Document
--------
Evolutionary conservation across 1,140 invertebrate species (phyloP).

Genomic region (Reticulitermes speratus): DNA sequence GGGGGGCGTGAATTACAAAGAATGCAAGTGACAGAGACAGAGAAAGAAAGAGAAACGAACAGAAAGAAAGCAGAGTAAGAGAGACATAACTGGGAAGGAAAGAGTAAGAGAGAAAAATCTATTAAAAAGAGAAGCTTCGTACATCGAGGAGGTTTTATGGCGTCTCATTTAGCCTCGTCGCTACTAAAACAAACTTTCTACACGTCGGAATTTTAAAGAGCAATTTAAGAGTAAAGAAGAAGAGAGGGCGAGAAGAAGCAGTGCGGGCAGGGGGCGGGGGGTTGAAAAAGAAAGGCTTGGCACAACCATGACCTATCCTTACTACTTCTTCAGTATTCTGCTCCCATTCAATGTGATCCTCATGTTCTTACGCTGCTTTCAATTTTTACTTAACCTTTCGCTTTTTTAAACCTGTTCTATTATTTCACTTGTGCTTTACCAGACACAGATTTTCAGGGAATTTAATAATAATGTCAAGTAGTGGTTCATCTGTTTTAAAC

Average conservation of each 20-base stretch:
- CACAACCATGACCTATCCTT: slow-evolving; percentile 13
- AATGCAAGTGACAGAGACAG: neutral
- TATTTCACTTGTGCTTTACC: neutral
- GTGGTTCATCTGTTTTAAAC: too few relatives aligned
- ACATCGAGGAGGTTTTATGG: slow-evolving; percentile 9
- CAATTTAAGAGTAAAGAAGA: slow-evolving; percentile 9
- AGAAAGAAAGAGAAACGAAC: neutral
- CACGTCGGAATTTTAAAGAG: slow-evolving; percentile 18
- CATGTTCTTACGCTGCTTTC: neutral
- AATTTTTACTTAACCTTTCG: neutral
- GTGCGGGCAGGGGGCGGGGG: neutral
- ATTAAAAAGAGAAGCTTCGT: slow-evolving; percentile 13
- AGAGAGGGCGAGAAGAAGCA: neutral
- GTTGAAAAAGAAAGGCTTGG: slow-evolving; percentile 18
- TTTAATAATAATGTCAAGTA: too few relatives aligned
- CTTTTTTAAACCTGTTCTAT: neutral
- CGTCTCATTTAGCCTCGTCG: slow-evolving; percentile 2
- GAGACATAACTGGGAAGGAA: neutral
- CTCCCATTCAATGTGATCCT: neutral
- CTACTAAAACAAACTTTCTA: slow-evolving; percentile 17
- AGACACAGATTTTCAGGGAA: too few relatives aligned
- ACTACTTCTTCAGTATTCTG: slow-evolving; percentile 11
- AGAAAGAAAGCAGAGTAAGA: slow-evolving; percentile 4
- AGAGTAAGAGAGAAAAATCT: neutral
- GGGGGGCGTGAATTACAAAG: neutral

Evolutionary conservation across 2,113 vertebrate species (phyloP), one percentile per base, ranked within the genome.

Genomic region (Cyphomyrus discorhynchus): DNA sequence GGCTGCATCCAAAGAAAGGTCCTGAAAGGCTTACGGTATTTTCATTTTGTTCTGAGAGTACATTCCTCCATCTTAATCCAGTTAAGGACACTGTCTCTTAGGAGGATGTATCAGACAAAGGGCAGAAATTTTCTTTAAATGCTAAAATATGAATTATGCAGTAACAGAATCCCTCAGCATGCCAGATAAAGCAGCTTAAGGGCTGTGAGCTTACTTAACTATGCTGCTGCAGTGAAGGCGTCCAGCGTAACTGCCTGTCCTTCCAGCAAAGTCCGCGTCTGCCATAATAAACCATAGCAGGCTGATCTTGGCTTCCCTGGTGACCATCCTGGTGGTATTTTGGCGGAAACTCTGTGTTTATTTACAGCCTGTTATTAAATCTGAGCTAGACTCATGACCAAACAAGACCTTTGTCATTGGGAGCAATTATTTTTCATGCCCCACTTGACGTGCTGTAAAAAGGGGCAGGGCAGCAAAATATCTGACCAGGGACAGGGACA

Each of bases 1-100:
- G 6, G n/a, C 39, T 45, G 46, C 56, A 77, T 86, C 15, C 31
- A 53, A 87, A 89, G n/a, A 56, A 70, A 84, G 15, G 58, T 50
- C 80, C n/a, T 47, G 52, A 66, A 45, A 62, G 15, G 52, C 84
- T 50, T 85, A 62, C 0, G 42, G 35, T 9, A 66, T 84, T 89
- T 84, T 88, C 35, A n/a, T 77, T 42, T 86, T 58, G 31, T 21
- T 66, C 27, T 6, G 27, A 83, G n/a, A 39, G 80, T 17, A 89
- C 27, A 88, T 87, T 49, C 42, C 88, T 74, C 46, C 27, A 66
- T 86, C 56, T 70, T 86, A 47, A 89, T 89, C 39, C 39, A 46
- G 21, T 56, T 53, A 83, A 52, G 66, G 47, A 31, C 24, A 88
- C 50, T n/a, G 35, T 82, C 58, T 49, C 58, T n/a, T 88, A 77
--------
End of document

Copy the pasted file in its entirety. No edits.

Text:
Evolutionary conservation across 1,140 invertebrate species (phyloP).

Genomic region (Reticulitermes speratus): DNA sequence GGGGGGCGTGAATTACAAAGAATGCAAGTGACAGAGACAGAGAAAGAAAGAGAAACGAACAGAAAGAAAGCAGAGTAAGAGAGACATAACTGGGAAGGAAAGAGTAAGAGAGAAAAATCTATTAAAAAGAGAAGCTTCGTACATCGAGGAGGTTTTATGGCGTCTCATTTAGCCTCGTCGCTACTAAAACAAACTTTCTACACGTCGGAATTTTAAAGAGCAATTTAAGAGTAAAGAAGAAGAGAGGGCGAGAAGAAGCAGTGCGGGCAGGGGGCGGGGGGTTGAAAAAGAAAGGCTTGGCACAACCATGACCTATCCTTACTACTTCTTCAGTATTCTGCTCCCATTCAATGTGATCCTCATGTTCTTACGCTGCTTTCAATTTTTACTTAACCTTTCGCTTTTTTAAACCTGTTCTATTATTTCACTTGTGCTTTACCAGACACAGATTTTCAGGGAATTTAATAATAATGTCAAGTAGTGGTTCATCTGTTTTAAAC

Average conservation of each 20-base stretch:
- CACAACCATGACCTATCCTT: slow-evolving; percentile 13
- AATGCAAGTGACAGAGACAG: neutral
- TATTTCACTTGTGCTTTACC: neutral
- GTGGTTCATCTGTTTTAAAC: too few relatives aligned
- ACATCGAGGAGGTTTTATGG: slow-evolving; percentile 9
- CAATTTAAGAGTAAAGAAGA: slow-evolving; percentile 9
- AGAAAGAAAGAGAAACGAAC: neutral
- CACGTCGGAATTTTAAAGAG: slow-evolving; percentile 18
- CATGTTCTTACGCTGCTTTC: neutral
- AATTTTTACTTAACCTTTCG: neutral
- GTGCGGGCAGGGGGCGGGGG: neutral
- ATTAAAAAGAGAAGCTTCGT: slow-evolving; percentile 13
- AGAGAGGGCGAGAAGAAGCA: neutral
- GTTGAAAAAGAAAGGCTTGG: slow-evolving; percentile 18
- TTTAATAATAATGTCAAGTA: too few relatives aligned
- CTTTTTTAAACCTGTTCTAT: neutral
- CGTCTCATTTAGCCTCGTCG: slow-evolving; percentile 2
- GAGACATAACTGGGAAGGAA: neutral
- CTCCCATTCAATGTGATCCT: neutral
- CTACTAAAACAAACTTTCTA: slow-evolving; percentile 17
- AGACACAGATTTTCAGGGAA: too few relatives aligned
- ACTACTTCTTCAGTATTCTG: slow-evolving; percentile 11
- AGAAAGAAAGCAGAGTAAGA: slow-evolving; percentile 4
- AGAGTAAGAGAGAAAAATCT: neutral
- GGGGGGCGTGAATTACAAAG: neutral

Evolutionary conservation across 2,113 vertebrate species (phyloP), one percentile per base, ranked within the genome.

Genomic region (Cyphomyrus discorhynchus): DNA sequence GGCTGCATCCAAAGAAAGGTCCTGAAAGGCTTACGGTATTTTCATTTTGTTCTGAGAGTACATTCCTCCATCTTAATCCAGTTAAGGACACTGTCTCTTAGGAGGATGTATCAGACAAAGGGCAGAAATTTTCTTTAAATGCTAAAATATGAATTATGCAGTAACAGAATCCCTCAGCATGCCAGATAAAGCAGCTTAAGGGCTGTGAGCTTACTTAACTATGCTGCTGCAGTGAAGGCGTCCAGCGTAACTGCCTGTCCTTCCAGCAAAGTCCGCGTCTGCCATAATAAACCATAGCAGGCTGATCTTGGCTTCCCTGGTGACCATCCTGGTGGTATTTTGGCGGAAACTCTGTGTTTATTTACAGCCTGTTATTAAATCTGAGCTAGACTCATGACCAAACAAGACCTTTGTCATTGGGAGCAATTATTTTTCATGCCCCACTTGACGTGCTGTAAAAAGGGGCAGGGCAGCAAAATATCTGACCAGGGACAGGGACA

Each of bases 1-100:
- G 6, G n/a, C 39, T 45, G 46, C 56, A 77, T 86, C 15, C 31
- A 53, A 87, A 89, G n/a, A 56, A 70, A 84, G 15, G 58, T 50
- C 80, C n/a, T 47, G 52, A 66, A 45, A 62, G 15, G 52, C 84
- T 50, T 85, A 62, C 0, G 42, G 35, T 9, A 66, T 84, T 89
- T 84, T 88, C 35, A n/a, T 77, T 42, T 86, T 58, G 31, T 21
- T 66, C 27, T 6, G 27, A 83, G n/a, A 39, G 80, T 17, A 89
- C 27, A 88, T 87, T 49, C 42, C 88, T 74, C 46, C 27, A 66
- T 86, C 56, T 70, T 86, A 47, A 89, T 89, C 39, C 39, A 46
- G 21, T 56, T 53, A 83, A 52, G 66, G 47, A 31, C 24, A 88
- C 50, T n/a, G 35, T 82, C 58, T 49, C 58, T n/a, T 88, A 77